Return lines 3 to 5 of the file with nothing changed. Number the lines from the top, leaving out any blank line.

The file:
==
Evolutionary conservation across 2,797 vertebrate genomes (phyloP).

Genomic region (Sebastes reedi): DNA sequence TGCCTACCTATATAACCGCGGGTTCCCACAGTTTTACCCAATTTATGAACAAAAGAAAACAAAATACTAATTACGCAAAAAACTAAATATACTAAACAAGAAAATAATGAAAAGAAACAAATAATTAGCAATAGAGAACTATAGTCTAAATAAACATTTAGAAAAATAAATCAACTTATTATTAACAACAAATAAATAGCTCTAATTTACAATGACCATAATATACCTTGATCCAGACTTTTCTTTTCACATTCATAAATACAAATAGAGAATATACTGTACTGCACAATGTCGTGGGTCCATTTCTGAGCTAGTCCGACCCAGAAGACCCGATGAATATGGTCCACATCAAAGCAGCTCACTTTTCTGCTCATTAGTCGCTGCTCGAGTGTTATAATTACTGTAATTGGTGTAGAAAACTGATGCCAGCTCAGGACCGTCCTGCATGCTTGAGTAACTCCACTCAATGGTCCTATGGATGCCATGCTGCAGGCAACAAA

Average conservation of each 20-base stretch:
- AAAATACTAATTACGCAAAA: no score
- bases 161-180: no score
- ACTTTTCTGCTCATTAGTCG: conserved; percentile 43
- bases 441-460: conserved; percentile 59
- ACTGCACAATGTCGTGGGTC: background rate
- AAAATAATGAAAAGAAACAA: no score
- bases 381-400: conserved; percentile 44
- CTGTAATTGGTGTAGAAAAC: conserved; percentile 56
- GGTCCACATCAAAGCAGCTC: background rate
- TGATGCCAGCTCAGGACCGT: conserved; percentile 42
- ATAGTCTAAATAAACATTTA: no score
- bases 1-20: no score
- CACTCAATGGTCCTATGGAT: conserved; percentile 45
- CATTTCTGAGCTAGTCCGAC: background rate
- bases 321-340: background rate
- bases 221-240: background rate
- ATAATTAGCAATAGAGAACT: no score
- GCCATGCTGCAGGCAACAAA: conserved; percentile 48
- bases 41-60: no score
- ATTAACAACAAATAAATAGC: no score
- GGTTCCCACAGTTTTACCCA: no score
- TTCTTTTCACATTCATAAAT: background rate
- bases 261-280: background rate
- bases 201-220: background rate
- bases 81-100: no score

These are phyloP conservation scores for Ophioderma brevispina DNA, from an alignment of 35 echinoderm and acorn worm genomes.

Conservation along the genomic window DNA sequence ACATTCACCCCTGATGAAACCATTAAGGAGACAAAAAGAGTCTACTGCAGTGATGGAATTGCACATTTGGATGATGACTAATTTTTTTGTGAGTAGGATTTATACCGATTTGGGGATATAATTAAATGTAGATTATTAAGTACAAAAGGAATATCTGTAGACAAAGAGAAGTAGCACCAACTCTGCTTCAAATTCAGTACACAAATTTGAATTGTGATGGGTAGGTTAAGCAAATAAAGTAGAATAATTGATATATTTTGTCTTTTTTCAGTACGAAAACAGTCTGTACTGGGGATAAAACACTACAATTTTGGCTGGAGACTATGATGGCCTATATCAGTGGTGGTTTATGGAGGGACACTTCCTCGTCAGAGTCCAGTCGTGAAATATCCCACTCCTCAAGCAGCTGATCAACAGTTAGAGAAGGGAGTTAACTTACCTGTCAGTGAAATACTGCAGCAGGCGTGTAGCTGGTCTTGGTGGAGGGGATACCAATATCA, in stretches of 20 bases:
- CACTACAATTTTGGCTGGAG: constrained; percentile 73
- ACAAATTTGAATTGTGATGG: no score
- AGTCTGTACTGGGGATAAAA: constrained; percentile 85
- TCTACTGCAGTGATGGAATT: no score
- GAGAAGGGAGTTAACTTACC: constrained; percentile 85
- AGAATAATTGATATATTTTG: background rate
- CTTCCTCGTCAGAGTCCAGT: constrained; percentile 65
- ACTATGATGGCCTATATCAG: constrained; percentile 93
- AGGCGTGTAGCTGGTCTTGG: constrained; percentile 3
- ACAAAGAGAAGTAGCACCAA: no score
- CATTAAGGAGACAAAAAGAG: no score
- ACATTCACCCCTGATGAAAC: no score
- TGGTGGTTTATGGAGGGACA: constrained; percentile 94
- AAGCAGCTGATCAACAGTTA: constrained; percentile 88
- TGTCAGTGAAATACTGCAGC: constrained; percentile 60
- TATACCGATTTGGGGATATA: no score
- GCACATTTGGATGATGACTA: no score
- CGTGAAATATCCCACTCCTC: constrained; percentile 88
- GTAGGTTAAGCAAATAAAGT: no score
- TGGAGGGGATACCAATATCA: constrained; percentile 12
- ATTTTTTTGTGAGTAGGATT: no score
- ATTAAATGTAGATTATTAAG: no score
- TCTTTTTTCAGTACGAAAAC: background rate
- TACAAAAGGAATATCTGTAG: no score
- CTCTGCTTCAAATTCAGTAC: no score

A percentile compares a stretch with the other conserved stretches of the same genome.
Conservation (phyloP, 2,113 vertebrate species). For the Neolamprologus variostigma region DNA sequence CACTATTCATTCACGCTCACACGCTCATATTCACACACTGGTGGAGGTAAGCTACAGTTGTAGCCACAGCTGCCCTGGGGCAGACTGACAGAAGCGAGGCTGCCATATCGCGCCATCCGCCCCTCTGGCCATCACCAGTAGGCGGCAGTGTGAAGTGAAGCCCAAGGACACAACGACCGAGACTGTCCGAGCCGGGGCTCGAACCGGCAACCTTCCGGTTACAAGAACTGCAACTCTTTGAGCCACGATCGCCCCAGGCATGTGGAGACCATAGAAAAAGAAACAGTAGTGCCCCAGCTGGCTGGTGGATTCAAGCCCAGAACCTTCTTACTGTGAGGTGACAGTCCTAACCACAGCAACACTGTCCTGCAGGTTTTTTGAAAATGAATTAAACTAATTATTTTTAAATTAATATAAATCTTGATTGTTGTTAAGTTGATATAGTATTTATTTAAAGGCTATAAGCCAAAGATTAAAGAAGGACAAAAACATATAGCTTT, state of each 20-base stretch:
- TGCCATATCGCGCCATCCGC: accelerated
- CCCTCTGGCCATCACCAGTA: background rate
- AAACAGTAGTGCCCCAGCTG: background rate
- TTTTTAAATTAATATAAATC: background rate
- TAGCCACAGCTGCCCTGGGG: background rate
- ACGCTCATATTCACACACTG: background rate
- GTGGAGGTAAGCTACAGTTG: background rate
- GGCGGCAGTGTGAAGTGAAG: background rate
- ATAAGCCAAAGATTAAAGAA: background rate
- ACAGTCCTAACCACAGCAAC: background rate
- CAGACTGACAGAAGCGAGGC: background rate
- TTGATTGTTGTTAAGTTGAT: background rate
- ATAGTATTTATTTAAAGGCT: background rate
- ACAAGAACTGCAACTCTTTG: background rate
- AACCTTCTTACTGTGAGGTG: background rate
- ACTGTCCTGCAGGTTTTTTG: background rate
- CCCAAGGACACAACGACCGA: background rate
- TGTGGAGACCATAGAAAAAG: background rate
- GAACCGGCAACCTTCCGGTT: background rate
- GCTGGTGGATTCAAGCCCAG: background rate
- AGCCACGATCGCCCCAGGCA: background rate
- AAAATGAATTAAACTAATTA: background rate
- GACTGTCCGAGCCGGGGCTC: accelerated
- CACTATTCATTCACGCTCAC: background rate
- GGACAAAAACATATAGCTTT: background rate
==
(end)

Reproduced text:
Average conservation of each 20-base stretch:
- AAAATACTAATTACGCAAAA: no score
- bases 161-180: no score